Are you Addicted to Sugar?

Updated: Mar 30

By Dr. Shreya Batra, ND

I’ve recently been inspired by Dr. Mark Hyman’s book “The Blood Sugar Solution” and the more I research about this topic, the more I’m convinced that sugar is addictive. Many studies have now shown that sugar, processed foods, and simple carbohydrates, provides the brain a similar amount of stimulation as gambling, drugs and other forms of addictive behaviour. It is also important to note that a high sugar diet has other impacts in your body – contributing to chronic diseases, autoimmunity, cancer…etc. 

It is also important to remember that when referring to sugar, it doesn’t only mean desserts and chocolates. Sugar is also found in white flour (white bread, pastas, crackers…etc), sweetened beverages, glazed foods, cereals, yogurts…etc.

When reading food labels; look out for things such as: dextrose, galactose, maltose, dextrin, rice syrup, high fructose corn syrup, malt syrup, molasses…etc.

What is different about white sugar, processed foods, and simple carbs that makes it more harmful to our body than natural sugars, such as the sugar found in fruit?

Fruits are often packed with a large variety of other nutrients, vitamins and minerals which are beneficial for our health. Furthermore, fruits have a higher content of fiber – fiber will help modulate the blood sugar spike that your body experiences after indulging in sugar. That being said, fruits should also always be consumed in moderation, specifically for someone who is diagnosed with diabetes or insulin resistance.

So how do you know if you are addicted to sugar? Do this short quiz and find out!

  1. Do you find yourself seeking out something sweet after you have dinner or right before bed?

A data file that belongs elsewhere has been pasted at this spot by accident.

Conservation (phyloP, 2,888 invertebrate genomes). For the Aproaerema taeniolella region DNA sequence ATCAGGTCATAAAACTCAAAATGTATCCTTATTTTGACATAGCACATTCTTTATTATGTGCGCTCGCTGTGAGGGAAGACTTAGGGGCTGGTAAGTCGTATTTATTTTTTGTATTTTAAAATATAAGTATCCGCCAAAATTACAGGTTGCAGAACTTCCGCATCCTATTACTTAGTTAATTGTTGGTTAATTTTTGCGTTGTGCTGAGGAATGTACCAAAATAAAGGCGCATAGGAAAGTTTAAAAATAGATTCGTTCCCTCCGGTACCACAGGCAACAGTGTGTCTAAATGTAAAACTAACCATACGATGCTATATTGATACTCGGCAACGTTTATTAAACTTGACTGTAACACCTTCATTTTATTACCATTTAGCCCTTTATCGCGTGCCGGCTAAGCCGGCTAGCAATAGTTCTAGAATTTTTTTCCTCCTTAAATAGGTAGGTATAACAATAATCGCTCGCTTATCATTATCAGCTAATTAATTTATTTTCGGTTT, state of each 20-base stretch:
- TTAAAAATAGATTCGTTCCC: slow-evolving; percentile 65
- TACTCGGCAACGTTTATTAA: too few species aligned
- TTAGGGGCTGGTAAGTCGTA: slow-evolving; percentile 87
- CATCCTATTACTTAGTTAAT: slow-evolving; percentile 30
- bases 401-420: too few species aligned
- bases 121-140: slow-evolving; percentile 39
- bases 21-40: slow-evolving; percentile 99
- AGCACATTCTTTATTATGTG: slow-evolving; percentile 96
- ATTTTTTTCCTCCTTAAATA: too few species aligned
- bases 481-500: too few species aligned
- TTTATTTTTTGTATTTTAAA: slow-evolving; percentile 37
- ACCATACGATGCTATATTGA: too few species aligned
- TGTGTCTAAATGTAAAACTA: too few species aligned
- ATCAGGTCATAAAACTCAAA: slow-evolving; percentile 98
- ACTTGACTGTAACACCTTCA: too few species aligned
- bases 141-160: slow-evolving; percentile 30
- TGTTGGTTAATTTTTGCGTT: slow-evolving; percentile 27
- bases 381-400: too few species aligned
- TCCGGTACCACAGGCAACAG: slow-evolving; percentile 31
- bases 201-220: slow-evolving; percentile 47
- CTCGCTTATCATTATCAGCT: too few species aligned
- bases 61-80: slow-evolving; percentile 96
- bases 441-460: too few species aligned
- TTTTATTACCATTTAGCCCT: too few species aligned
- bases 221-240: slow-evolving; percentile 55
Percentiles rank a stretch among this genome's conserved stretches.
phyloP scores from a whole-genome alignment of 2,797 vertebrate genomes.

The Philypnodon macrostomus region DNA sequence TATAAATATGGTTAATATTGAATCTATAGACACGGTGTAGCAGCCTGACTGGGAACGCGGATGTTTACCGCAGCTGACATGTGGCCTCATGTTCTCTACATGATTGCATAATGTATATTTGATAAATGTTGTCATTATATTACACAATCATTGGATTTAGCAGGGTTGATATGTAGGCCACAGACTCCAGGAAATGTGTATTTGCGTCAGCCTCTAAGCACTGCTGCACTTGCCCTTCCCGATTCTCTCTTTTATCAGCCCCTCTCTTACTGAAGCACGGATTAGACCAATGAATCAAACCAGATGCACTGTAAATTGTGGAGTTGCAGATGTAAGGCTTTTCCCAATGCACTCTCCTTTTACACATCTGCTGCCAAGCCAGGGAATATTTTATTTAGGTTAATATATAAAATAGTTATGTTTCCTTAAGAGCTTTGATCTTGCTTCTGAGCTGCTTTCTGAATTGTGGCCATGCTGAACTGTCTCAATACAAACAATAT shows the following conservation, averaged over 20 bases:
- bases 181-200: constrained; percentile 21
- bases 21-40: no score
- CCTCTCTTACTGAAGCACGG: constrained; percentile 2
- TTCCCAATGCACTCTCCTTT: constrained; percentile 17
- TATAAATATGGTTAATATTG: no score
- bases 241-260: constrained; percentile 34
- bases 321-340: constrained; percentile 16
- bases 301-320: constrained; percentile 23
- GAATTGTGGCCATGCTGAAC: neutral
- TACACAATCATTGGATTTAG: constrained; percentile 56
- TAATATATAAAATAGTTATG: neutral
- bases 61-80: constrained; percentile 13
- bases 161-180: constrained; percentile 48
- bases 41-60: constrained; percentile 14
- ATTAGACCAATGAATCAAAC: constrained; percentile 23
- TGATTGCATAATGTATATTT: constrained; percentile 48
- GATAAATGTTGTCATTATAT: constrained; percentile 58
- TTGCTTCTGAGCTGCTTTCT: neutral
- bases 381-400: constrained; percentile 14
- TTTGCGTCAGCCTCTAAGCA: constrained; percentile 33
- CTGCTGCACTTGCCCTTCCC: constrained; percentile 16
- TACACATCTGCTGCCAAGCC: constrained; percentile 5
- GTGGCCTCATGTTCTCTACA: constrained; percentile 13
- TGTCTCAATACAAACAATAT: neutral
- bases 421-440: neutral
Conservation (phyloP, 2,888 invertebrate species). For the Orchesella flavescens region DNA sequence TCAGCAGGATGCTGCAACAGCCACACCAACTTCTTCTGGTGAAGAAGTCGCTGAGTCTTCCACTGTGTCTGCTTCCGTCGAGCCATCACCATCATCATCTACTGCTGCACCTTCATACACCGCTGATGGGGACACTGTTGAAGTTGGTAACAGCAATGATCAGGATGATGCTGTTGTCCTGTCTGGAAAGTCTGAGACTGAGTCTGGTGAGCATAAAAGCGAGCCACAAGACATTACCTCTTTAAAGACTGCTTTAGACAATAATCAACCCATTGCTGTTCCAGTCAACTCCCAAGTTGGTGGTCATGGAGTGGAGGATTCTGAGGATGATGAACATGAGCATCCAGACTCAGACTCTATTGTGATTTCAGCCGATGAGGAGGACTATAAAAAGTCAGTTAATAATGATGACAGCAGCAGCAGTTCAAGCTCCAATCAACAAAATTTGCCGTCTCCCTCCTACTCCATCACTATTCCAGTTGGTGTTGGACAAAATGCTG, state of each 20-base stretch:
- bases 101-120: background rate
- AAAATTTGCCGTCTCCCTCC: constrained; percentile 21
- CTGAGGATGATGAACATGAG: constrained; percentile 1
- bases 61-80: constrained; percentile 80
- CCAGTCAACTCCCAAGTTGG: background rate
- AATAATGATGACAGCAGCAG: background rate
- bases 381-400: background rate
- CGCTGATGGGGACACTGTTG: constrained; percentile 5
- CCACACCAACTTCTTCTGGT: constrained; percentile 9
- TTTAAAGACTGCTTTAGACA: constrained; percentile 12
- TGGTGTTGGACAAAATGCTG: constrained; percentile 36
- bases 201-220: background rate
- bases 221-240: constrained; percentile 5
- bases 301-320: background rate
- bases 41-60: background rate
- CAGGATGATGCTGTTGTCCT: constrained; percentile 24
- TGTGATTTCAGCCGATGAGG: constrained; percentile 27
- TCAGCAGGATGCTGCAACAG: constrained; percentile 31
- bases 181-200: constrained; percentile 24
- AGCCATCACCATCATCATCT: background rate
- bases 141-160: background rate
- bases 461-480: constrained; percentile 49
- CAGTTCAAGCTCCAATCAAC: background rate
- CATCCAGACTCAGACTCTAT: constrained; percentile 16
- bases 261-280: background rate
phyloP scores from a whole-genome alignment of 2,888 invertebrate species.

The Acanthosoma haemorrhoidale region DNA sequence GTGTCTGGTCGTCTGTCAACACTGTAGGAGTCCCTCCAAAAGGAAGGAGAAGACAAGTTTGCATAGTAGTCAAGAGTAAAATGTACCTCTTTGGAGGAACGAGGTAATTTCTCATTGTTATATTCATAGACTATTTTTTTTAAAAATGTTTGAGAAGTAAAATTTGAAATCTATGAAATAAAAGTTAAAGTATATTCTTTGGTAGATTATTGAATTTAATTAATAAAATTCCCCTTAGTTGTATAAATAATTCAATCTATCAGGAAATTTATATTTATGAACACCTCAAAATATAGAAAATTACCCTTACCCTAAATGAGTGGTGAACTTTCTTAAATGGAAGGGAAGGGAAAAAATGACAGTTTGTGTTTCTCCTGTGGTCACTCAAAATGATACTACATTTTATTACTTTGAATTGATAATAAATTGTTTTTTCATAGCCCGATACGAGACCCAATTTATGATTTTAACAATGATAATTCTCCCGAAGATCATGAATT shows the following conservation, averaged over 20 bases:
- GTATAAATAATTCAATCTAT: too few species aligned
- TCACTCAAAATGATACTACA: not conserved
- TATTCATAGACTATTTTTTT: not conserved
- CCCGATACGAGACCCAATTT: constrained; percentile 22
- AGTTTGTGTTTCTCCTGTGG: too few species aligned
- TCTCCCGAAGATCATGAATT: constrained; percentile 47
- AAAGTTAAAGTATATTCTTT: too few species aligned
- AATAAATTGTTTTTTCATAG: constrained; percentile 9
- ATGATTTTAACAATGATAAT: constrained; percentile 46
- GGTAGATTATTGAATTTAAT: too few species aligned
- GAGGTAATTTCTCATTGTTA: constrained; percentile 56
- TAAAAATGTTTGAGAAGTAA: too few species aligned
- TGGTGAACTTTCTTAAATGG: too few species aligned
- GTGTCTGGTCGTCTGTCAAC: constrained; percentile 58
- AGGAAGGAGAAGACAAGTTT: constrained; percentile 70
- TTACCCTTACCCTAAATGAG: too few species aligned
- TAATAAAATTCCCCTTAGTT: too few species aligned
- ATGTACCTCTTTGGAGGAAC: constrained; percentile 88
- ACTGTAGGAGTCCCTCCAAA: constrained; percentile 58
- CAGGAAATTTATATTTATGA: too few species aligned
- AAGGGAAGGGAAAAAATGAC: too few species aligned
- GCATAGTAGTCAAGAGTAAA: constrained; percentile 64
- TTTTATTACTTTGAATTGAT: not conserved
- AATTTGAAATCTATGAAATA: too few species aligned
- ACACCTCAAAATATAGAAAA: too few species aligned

2. Do you find yourself wanting something to eat, even if you are not hungry, just because you are craving it?

  3. Do you find yourself having an afternoon crash in energy or feeling lethargic/fatigued after a meal?

  4. Do you experience mood swings during the day?…and you feel better after indulging in a snack?

  5. Do you think that certain desserts aren’t sweet enough or are you finding yourself adding an extra spoon of sugar into your coffee? AKA – is your tolerance for sugary foods high?

If you answered yes to 3 or more of those questions – it might be time to evaluate your relationship with sugar.

So what should your next step be? If you think your body needs a break from sugar, try the following:

  1. Add more protein into your meals – will help you feel full and reduce cravings

  2. Add healthy fats and fiber into each meal – this will help balance your blood sugar levels and reduce cravings

  3. Stay hydrated – you may feel hungry if you are dehydrated

  4. Reach for some blueberries after a meal rather than chocolate chips

  5. Assess for any nutrient deficiencies that may be causing cravings in your body

  6. Assess your sleep quality – this may reduce cravings during the day

References

  1. https://academic.oup.com/ajcn/article/98/3/641/4577039

  2. The Blood Sugar Solution – Dr. Mark Hyman

  3. Food and Addiction – Kelly D. Brownell, and Mark S. Gold 

Disclaimer

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